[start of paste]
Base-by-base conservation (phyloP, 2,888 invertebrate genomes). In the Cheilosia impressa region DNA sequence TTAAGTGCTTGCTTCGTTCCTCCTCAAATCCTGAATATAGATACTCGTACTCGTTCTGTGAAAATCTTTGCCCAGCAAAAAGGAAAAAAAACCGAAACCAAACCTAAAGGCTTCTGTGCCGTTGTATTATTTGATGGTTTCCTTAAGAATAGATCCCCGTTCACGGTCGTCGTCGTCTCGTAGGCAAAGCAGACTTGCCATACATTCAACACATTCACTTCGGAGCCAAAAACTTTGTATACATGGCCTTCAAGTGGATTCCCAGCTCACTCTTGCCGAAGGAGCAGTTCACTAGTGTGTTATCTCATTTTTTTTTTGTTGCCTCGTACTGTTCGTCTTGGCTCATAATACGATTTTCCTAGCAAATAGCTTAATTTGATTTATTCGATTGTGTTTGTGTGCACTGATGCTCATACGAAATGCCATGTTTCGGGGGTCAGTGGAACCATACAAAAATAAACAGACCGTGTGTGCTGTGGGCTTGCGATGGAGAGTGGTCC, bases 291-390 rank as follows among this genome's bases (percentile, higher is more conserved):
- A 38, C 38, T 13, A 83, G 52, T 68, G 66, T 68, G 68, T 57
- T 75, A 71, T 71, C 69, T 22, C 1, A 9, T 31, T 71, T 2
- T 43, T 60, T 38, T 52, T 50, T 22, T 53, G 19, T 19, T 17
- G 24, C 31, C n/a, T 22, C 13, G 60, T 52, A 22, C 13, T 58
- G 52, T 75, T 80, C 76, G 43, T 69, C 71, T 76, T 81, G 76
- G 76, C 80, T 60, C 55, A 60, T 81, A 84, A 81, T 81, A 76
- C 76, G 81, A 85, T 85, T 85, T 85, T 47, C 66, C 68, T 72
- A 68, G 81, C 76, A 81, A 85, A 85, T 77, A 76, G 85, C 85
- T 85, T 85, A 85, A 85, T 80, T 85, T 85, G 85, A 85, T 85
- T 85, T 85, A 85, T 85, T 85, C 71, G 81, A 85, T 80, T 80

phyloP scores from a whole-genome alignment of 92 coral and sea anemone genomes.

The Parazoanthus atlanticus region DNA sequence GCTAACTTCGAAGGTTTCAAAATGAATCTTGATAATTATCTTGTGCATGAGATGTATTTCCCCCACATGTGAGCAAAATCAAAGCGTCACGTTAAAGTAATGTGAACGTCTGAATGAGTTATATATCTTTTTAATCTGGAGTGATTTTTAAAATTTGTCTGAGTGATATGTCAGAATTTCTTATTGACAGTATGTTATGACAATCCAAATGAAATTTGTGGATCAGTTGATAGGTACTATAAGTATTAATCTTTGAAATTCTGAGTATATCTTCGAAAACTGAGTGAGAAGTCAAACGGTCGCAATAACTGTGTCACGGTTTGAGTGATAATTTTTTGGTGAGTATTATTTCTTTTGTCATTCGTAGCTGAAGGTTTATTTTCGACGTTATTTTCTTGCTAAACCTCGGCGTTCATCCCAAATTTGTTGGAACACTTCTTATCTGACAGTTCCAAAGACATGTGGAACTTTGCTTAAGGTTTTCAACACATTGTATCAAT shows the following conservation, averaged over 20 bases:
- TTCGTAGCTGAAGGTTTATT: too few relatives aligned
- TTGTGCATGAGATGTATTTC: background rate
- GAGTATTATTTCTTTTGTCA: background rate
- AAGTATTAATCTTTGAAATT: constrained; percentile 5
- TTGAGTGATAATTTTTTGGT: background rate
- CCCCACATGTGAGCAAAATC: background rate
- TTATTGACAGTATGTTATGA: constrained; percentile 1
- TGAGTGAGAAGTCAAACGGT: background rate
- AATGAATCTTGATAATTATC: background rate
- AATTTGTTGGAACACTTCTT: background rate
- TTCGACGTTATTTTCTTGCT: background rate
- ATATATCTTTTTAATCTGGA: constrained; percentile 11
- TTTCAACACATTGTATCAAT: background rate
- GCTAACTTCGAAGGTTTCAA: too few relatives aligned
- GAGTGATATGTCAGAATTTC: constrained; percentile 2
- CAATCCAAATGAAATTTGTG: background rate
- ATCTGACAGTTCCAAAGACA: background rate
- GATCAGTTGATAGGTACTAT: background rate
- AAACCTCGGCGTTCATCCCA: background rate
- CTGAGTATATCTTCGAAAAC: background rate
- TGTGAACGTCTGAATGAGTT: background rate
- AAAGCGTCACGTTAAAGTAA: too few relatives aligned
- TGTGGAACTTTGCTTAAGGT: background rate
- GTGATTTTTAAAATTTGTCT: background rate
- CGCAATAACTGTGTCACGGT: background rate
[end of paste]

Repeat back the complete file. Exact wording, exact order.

Base-by-base conservation (phyloP, 2,888 invertebrate genomes). In the Cheilosia impressa region DNA sequence TTAAGTGCTTGCTTCGTTCCTCCTCAAATCCTGAATATAGATACTCGTACTCGTTCTGTGAAAATCTTTGCCCAGCAAAAAGGAAAAAAAACCGAAACCAAACCTAAAGGCTTCTGTGCCGTTGTATTATTTGATGGTTTCCTTAAGAATAGATCCCCGTTCACGGTCGTCGTCGTCTCGTAGGCAAAGCAGACTTGCCATACATTCAACACATTCACTTCGGAGCCAAAAACTTTGTATACATGGCCTTCAAGTGGATTCCCAGCTCACTCTTGCCGAAGGAGCAGTTCACTAGTGTGTTATCTCATTTTTTTTTTGTTGCCTCGTACTGTTCGTCTTGGCTCATAATACGATTTTCCTAGCAAATAGCTTAATTTGATTTATTCGATTGTGTTTGTGTGCACTGATGCTCATACGAAATGCCATGTTTCGGGGGTCAGTGGAACCATACAAAAATAAACAGACCGTGTGTGCTGTGGGCTTGCGATGGAGAGTGGTCC, bases 291-390 rank as follows among this genome's bases (percentile, higher is more conserved):
- A 38, C 38, T 13, A 83, G 52, T 68, G 66, T 68, G 68, T 57
- T 75, A 71, T 71, C 69, T 22, C 1, A 9, T 31, T 71, T 2
- T 43, T 60, T 38, T 52, T 50, T 22, T 53, G 19, T 19, T 17
- G 24, C 31, C n/a, T 22, C 13, G 60, T 52, A 22, C 13, T 58
- G 52, T 75, T 80, C 76, G 43, T 69, C 71, T 76, T 81, G 76
- G 76, C 80, T 60, C 55, A 60, T 81, A 84, A 81, T 81, A 76
- C 76, G 81, A 85, T 85, T 85, T 85, T 47, C 66, C 68, T 72
- A 68, G 81, C 76, A 81, A 85, A 85, T 77, A 76, G 85, C 85
- T 85, T 85, A 85, A 85, T 80, T 85, T 85, G 85, A 85, T 85
- T 85, T 85, A 85, T 85, T 85, C 71, G 81, A 85, T 80, T 80

phyloP scores from a whole-genome alignment of 92 coral and sea anemone genomes.

The Parazoanthus atlanticus region DNA sequence GCTAACTTCGAAGGTTTCAAAATGAATCTTGATAATTATCTTGTGCATGAGATGTATTTCCCCCACATGTGAGCAAAATCAAAGCGTCACGTTAAAGTAATGTGAACGTCTGAATGAGTTATATATCTTTTTAATCTGGAGTGATTTTTAAAATTTGTCTGAGTGATATGTCAGAATTTCTTATTGACAGTATGTTATGACAATCCAAATGAAATTTGTGGATCAGTTGATAGGTACTATAAGTATTAATCTTTGAAATTCTGAGTATATCTTCGAAAACTGAGTGAGAAGTCAAACGGTCGCAATAACTGTGTCACGGTTTGAGTGATAATTTTTTGGTGAGTATTATTTCTTTTGTCATTCGTAGCTGAAGGTTTATTTTCGACGTTATTTTCTTGCTAAACCTCGGCGTTCATCCCAAATTTGTTGGAACACTTCTTATCTGACAGTTCCAAAGACATGTGGAACTTTGCTTAAGGTTTTCAACACATTGTATCAAT shows the following conservation, averaged over 20 bases:
- TTCGTAGCTGAAGGTTTATT: too few relatives aligned
- TTGTGCATGAGATGTATTTC: background rate
- GAGTATTATTTCTTTTGTCA: background rate
- AAGTATTAATCTTTGAAATT: constrained; percentile 5
- TTGAGTGATAATTTTTTGGT: background rate
- CCCCACATGTGAGCAAAATC: background rate
- TTATTGACAGTATGTTATGA: constrained; percentile 1
- TGAGTGAGAAGTCAAACGGT: background rate
- AATGAATCTTGATAATTATC: background rate
- AATTTGTTGGAACACTTCTT: background rate
- TTCGACGTTATTTTCTTGCT: background rate
- ATATATCTTTTTAATCTGGA: constrained; percentile 11
- TTTCAACACATTGTATCAAT: background rate
- GCTAACTTCGAAGGTTTCAA: too few relatives aligned
- GAGTGATATGTCAGAATTTC: constrained; percentile 2
- CAATCCAAATGAAATTTGTG: background rate
- ATCTGACAGTTCCAAAGACA: background rate
- GATCAGTTGATAGGTACTAT: background rate
- AAACCTCGGCGTTCATCCCA: background rate
- CTGAGTATATCTTCGAAAAC: background rate
- TGTGAACGTCTGAATGAGTT: background rate
- AAAGCGTCACGTTAAAGTAA: too few relatives aligned
- TGTGGAACTTTGCTTAAGGT: background rate
- GTGATTTTTAAAATTTGTCT: background rate
- CGCAATAACTGTGTCACGGT: background rate